LOS ANGELES (Legal Newsline) – A class action lawsuit over a supplement sold by Target should be dismissed, according to the retailer.
As reported on April 4 by Legal Newsline, Minnesota resident Todd Greenberg filed a complaint against Target Corp. alleging representations on one of the retailer's biotin supplements were false and misleading. Three months later on July 7, the major retailer moved for the Northern District of California U.S. District Court to dismiss the claim.
Filing the complaint on behalf of defendant Target, attorneys Carol R. Brophy, Emily Weissenberger and Dennis Murphy presented issues in the motion, including
-Whether Greenberg failed to state a claim upon which relief can be decided due to being unable to prove claims were false;
-Whether Greenberg “failed to plead facts to support claims sounding in fraud; and
-Whether Greenberg “lacks of standing to seek injunctive relief, damages and claims on behalf of a multi-state class."
Seeking several types of restitution, including a trial by jury, injunctive relief and an order for Target to correct the alleged false advertising campaign, Greenberg is also asking for costs and attorney fees. He is represented by Patricia N. Syverson and Manfred P. Muecke of Bonnett, Fairbourn, Friedman & Balint PC in San Diego.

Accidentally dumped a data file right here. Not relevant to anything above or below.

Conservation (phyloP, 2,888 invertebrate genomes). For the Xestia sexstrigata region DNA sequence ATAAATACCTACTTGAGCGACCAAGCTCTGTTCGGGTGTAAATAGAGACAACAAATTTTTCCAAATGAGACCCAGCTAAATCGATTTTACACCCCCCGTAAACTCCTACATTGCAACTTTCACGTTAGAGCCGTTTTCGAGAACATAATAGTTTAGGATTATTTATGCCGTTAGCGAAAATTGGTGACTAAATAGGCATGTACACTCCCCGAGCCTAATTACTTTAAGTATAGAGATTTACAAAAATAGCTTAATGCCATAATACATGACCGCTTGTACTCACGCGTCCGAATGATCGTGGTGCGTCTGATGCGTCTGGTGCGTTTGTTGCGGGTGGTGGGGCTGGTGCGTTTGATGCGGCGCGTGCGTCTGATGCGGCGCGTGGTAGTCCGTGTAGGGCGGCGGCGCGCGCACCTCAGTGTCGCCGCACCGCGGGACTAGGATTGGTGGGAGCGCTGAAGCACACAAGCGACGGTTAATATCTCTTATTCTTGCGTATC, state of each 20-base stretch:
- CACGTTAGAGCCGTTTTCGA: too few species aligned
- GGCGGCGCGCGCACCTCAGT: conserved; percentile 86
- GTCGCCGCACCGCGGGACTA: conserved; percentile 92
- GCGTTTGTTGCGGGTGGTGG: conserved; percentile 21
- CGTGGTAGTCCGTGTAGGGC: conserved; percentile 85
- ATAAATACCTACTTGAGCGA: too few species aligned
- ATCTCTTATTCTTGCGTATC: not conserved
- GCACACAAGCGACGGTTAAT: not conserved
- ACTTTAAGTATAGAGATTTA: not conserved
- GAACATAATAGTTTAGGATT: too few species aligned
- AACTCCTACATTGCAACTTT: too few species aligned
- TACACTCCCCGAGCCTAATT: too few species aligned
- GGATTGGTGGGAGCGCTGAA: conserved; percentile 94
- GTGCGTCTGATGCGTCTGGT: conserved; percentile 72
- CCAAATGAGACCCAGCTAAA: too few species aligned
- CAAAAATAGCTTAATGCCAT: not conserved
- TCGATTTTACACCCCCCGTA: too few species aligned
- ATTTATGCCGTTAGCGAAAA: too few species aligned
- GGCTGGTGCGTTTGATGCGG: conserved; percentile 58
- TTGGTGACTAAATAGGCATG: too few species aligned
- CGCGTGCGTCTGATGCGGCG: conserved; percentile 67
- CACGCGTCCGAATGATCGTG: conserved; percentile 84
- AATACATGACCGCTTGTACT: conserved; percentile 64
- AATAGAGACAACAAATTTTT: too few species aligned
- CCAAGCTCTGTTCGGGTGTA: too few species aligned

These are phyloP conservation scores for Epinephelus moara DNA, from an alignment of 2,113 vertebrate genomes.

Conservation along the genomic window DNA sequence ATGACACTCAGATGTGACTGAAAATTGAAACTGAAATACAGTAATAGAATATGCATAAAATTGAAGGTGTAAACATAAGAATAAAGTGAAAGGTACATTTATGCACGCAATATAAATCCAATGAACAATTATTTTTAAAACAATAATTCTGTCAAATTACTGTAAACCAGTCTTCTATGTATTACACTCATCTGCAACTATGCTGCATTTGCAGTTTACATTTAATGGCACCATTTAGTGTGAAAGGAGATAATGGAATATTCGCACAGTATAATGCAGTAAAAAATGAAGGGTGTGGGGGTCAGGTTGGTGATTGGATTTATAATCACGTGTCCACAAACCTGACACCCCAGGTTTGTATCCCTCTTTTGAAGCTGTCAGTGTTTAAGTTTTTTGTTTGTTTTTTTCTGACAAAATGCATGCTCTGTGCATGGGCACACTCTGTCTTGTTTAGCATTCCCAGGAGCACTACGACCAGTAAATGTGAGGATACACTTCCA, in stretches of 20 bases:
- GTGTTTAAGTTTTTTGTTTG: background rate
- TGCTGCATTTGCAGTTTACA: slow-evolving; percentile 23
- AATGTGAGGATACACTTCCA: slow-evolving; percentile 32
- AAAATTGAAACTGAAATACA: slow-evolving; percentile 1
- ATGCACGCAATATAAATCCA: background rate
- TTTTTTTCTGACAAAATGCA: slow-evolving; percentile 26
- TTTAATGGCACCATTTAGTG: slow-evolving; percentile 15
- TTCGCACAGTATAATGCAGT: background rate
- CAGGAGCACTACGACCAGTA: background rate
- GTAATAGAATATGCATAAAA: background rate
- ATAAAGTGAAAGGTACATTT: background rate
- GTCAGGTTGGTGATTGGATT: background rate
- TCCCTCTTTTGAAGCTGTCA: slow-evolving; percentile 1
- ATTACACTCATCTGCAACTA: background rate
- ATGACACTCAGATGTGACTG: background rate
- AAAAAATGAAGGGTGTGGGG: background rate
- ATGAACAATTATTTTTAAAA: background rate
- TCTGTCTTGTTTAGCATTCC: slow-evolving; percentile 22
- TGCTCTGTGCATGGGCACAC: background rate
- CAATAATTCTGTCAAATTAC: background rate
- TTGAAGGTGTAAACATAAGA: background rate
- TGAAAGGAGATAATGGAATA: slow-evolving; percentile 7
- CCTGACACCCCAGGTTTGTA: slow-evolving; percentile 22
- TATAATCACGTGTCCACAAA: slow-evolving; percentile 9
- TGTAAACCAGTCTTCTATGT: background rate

Basing his argument on healthy hair and skin support offered by Up & Up 5,000 microgram Biotin supplements that he bought in California two years ago, Greenberg cited what Target counters was an outdated National Academy of Sciences Report that did not support his claim.
"Specifically, plaintiff contends that because biotin deficiencies are rare, and sufficient biotin is gleaned from the diet, defendant’s claims are false, misleading and not substantiated,” according to the motion.
“In fact, he does not cite a single test, study or anecdotal evidence that finds the biotin products do not support healthy skin, hair or nails. Instead, he relies exclusively on a report that concludes biotin deficiencies are rare, but the report fails to discredit or even discuss the possible benefits he claims to be false."
Claiming the complaint failed on legally independent grounds, Target further contends Greenberg has no “legally cognizable claim,” as well lack of standing for federal jurisdiction and injunctive relief, especially since he allegedly did not comply with the California Legal Remedies Act Civil Code.
“The Ninth Circuit has repeatedly found that a plaintiff lacks standing to seek injunctive relief in a false advertising case if he is not at risk of being deceived in the future,” the motion says, adding Greenberg's “claims of falsity sound in fraud” are subject to federal law, as seen in Kearns v. Ford Motor Co.
"'When an entire complaint, or an entire claim within a complaint, is grounded in fraud and its allegations fail to satisfy the heightened pleading requirements of Rule 9(b), a district court may dismiss the complaint or claim,'” Target says.